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We Can’t All Be Scientists, But We Can Learn to Reason Like Them

Welcome to our new STEAM series. For the next two weeks, we are deconstructing the acronym for Science, Technology, Engineering, Art, and Math with posts that explore each subject in a new light. First up, the value of science literacy.

Science is used for curing diseases, taking photos of Pluto, and expanding the horizons of humankind. “Science” is also used for touting the dubious benefits of butter coffee, pomegranate juice and magnetic wristbands.

Building scientific literacy skills, experts say, can help shield people from suspect claims like these and inform us more deeply about key issues affecting our world. It’s why when we talk about the S in STEAM, educators should emphasize these skills alongside more traditional scientific learning.

To be clear, science literacy doesn’t mean a textbook knowledge of science facts like the periodic table. Scientific literacy is a knowledge foundation of concepts and processes that help people make decisions and analyze and evaluate what they read or hear—whether the topic is genetically modified food or climate change.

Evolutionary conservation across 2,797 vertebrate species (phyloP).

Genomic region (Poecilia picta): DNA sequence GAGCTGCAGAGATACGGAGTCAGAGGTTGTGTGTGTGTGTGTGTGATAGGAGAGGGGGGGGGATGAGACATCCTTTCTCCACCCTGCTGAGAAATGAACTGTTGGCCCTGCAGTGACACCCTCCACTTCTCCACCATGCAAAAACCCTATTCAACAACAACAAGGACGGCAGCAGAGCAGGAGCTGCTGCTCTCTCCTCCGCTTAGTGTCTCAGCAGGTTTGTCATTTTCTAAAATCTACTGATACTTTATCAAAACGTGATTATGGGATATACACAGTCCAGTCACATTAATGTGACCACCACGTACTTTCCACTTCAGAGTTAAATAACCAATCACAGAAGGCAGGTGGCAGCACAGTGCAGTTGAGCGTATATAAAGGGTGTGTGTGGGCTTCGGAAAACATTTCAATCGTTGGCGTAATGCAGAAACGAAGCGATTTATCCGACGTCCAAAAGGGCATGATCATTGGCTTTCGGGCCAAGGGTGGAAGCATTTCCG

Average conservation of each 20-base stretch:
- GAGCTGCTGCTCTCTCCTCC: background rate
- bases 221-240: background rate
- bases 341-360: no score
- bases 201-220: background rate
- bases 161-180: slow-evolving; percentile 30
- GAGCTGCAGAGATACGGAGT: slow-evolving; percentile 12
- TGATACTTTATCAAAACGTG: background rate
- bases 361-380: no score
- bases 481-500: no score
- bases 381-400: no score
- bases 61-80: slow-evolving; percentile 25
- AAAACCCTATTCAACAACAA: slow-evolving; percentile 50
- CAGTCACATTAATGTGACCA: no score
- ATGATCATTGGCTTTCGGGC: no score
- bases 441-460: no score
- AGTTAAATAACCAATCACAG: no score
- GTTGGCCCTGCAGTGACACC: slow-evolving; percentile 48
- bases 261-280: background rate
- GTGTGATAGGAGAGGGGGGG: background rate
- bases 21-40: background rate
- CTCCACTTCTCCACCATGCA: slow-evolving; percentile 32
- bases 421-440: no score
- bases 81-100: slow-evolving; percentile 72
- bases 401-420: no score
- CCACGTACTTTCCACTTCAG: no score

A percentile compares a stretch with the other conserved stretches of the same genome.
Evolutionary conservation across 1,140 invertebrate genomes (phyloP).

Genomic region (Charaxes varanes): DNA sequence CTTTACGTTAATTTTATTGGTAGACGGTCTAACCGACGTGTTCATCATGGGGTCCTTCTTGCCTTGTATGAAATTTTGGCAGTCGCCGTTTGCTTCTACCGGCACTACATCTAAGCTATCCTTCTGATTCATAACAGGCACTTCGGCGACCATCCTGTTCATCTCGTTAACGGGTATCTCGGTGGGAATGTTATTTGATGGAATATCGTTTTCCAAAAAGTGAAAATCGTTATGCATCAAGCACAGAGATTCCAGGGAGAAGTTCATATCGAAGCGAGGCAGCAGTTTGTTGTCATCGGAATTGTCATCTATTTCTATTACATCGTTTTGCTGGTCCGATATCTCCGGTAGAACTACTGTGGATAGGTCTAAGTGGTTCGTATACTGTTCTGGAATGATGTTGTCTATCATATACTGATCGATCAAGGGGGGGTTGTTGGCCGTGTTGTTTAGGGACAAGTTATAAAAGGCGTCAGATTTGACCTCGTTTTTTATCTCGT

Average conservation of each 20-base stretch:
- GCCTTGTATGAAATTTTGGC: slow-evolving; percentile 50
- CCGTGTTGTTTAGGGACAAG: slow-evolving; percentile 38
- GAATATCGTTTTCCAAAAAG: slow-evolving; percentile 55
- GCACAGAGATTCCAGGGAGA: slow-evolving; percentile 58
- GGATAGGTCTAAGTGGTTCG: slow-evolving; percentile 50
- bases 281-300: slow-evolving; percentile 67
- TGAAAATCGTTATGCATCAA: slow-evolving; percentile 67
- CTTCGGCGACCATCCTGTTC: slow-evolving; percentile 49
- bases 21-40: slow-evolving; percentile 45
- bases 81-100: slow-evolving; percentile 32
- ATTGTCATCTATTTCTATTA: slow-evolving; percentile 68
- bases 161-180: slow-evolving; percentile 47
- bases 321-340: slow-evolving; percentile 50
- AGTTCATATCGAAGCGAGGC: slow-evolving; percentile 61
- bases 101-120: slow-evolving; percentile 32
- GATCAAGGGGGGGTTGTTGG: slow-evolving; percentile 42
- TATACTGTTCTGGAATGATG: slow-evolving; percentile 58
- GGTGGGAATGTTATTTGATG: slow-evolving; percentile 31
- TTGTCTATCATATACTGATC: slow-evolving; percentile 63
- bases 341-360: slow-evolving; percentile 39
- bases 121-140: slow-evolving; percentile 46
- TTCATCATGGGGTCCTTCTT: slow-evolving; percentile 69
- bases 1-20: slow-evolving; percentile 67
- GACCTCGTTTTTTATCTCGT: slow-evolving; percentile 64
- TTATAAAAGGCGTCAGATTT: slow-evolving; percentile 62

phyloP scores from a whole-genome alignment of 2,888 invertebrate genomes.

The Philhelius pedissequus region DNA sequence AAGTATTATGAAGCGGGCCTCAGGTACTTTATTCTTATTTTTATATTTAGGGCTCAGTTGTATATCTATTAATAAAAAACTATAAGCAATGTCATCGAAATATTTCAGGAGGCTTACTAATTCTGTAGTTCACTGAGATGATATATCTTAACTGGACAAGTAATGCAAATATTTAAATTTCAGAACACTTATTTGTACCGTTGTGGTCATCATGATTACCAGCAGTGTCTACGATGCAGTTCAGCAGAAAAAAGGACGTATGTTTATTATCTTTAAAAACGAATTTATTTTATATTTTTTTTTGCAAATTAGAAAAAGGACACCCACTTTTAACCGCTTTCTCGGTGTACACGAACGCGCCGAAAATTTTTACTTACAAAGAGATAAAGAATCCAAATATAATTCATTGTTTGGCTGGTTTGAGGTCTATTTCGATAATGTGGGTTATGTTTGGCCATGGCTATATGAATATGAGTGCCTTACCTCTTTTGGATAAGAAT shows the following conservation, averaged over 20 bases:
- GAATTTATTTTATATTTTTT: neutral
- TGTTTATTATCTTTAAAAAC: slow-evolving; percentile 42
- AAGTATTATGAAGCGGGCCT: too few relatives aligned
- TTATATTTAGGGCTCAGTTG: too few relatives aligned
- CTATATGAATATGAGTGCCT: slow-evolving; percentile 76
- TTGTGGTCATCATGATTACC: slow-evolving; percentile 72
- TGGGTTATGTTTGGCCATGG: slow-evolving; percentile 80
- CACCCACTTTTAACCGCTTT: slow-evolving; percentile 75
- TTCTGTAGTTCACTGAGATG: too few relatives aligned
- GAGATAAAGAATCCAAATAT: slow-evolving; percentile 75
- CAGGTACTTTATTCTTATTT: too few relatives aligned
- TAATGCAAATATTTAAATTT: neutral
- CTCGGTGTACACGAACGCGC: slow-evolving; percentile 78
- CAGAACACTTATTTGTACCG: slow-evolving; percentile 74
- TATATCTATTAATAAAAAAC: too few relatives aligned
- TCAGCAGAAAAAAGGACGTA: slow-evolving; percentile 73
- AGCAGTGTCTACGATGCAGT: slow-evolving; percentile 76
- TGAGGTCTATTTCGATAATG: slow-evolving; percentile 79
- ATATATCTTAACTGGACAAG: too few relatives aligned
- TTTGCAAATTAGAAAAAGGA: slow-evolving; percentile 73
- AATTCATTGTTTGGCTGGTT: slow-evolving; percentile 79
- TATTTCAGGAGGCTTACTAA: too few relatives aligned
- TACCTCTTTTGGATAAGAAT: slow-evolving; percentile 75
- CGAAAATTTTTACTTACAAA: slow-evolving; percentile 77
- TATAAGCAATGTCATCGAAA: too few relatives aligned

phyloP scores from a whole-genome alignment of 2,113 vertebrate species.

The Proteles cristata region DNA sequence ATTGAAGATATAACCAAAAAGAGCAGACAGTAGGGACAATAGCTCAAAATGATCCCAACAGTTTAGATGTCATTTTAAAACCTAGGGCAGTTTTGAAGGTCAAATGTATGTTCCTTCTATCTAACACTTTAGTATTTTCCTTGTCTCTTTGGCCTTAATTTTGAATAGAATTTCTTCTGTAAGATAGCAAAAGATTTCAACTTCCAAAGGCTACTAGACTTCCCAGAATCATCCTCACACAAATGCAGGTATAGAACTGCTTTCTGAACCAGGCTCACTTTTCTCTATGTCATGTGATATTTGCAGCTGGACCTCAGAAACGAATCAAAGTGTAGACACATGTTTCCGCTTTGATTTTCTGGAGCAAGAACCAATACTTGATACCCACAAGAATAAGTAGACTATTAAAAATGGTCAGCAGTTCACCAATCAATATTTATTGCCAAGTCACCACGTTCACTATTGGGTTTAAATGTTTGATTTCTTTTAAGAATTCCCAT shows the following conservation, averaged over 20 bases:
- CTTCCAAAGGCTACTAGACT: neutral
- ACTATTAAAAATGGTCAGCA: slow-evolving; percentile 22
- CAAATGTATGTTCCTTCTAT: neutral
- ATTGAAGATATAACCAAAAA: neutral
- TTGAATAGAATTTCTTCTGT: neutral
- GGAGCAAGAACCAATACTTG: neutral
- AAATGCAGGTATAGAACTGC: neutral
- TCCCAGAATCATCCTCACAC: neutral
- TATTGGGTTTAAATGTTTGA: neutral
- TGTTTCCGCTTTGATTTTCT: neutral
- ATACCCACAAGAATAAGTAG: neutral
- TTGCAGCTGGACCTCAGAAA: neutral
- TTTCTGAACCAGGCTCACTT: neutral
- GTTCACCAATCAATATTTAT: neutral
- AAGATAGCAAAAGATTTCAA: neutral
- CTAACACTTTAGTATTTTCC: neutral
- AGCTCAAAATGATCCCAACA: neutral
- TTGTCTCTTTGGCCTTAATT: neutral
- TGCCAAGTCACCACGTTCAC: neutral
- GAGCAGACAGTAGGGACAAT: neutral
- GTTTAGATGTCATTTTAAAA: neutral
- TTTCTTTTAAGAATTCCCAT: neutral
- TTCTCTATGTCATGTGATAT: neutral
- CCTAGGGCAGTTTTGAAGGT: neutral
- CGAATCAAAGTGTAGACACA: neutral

Instead of teaching kids how long it takes for light from the sun to reach earth, the better question is how scientists figured it out. Or why they figured it out.

“The types of questions in science literacy tests don’t reflect the kinds of things real scientists think or care about,” Faye Flam, a science journalist and author, wrote last month in Forbes. Her piece attacked an article in TIME that painted science literacy as knowledge of specific facts like the chemical makeup of Mars. “Science literacy tests make science out to be a set of dry, disconnected facts—and yet it is the connections that make science so interesting,” she added.

Flam writes that instead of teaching kids how long it takes for light from the sun to reach earth, the better question is how scientists figured it out. Or why they figured it out. Those questions require deeper exploration and questioning, and can nurture a sense of curiosity about the scientific world.